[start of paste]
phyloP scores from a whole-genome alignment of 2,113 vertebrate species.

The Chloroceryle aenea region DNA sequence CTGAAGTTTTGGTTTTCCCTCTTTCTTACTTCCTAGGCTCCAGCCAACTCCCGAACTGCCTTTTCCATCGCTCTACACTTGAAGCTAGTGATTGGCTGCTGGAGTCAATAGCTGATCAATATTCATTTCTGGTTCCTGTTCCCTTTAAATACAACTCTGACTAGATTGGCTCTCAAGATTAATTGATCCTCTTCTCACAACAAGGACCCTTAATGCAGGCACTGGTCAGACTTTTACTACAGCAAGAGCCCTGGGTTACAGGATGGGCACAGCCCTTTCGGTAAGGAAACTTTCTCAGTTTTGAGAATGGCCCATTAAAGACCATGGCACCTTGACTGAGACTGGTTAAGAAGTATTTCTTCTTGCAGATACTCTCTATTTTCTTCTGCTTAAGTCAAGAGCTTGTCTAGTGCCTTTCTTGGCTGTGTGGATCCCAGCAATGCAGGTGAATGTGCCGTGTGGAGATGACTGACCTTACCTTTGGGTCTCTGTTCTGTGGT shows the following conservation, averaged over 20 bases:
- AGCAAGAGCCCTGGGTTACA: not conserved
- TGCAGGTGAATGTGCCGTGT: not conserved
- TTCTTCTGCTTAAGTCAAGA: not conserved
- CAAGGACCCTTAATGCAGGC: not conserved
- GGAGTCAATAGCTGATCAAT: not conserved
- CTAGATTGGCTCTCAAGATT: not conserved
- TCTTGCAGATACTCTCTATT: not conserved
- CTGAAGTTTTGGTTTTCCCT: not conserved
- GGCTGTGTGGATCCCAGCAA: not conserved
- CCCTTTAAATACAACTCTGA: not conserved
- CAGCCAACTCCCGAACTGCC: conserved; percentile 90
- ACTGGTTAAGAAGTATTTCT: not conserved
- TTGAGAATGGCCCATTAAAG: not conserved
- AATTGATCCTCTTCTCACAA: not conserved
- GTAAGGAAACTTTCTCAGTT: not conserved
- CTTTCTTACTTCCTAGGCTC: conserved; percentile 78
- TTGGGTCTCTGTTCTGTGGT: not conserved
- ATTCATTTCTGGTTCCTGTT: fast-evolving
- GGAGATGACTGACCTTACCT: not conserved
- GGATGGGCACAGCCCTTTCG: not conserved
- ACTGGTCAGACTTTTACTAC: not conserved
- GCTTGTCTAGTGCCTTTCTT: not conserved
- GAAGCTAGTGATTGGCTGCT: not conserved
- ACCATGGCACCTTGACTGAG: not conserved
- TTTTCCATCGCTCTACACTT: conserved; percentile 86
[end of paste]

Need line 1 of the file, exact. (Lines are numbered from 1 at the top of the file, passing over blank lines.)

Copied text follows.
phyloP scores from a whole-genome alignment of 2,113 vertebrate species.